Slugs are gastropods without or with very small shells, in contrast with snails, which have a prominent shell. Although they undergo torsion during development, their bodies are streamlined and worm-like, and so show little external evidence of it. This same basic design developed independently in several different groups, the largest being the sea slugs or nudibranchs. Other slugs are found on land, but their soft, slimy bodies are prone to desication, so they are confined to moist environments. Some are notable garden pests.
A slug is also an imperial unit of mass. The term metric slug appears as a footnote in the 1967 seventh ed of Marks Standard Handbook for Mechanical Engineers. It is the mass that accelerates by when a force of one pound (lbf) is exerted on it. On Earth, a mass of 1 slug weighs 32.174 pounds. See the external link for more info.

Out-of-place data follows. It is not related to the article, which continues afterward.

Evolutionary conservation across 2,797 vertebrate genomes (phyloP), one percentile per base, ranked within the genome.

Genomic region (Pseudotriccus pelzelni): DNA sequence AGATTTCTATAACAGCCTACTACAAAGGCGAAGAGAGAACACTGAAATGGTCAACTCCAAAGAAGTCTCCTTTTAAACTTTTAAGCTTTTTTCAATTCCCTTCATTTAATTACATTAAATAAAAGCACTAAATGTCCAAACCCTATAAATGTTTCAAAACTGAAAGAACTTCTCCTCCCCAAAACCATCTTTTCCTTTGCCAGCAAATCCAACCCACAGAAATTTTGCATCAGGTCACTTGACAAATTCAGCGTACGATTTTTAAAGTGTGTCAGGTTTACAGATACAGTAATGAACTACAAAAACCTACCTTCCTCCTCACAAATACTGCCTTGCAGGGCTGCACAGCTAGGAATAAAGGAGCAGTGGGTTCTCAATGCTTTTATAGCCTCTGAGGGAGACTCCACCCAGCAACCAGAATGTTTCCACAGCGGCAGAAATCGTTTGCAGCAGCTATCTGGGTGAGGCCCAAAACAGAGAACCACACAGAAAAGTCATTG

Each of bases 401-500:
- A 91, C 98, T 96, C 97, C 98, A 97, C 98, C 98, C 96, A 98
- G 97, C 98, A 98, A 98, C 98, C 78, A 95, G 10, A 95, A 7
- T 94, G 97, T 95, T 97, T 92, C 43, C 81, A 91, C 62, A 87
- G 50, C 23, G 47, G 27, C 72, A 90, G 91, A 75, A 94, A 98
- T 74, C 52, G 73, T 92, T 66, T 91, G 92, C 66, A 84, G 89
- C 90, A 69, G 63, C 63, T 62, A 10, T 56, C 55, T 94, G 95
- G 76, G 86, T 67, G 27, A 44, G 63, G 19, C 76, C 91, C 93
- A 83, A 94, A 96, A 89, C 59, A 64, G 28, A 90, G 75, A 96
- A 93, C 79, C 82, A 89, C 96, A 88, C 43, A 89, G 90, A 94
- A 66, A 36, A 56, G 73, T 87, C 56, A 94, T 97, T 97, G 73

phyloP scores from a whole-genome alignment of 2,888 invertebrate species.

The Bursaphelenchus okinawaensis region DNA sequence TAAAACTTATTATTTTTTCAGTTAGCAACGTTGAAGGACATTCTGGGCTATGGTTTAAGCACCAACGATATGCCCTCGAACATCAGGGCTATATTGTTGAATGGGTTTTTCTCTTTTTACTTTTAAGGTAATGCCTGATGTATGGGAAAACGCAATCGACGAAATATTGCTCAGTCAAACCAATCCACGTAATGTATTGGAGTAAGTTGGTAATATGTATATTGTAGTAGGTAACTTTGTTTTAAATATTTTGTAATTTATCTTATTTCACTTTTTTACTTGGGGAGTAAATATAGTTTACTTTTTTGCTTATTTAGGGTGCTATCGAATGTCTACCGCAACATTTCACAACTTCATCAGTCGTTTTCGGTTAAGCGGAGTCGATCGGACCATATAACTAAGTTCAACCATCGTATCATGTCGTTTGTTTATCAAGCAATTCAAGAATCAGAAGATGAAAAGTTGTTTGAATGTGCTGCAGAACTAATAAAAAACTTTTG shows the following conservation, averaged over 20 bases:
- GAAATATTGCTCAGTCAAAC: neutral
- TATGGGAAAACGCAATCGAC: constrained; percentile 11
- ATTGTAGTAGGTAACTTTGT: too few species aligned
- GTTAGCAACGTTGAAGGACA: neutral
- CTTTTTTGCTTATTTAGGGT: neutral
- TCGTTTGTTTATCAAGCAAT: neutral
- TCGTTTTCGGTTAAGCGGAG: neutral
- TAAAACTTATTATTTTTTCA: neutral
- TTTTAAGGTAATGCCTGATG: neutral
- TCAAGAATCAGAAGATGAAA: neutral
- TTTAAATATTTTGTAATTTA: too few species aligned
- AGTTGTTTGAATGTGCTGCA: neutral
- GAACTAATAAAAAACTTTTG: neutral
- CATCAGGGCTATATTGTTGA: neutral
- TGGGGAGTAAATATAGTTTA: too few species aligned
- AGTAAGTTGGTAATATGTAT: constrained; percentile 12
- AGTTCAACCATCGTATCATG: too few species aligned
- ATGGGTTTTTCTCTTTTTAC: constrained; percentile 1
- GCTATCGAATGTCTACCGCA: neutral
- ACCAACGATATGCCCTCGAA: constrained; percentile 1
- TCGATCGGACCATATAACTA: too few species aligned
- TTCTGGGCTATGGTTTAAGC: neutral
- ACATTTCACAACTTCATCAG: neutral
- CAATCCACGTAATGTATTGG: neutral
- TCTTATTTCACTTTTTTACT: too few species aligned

A slug can also refer to a solid ballistic projectile, often fired from a shotgun. A term derived from this is slug-flow, which is a way in which a gas/liquid mixture can flow through a pipe. The liquid forms a series of slugs occupying the full diameter of the pipe but separated from eachother by large bubbles.
A slightly different from the last definition is the slug that is a bullet that has been reduced in diameter, or has become deformed, by passing from a larger to a smaller part of the bore of the barrel.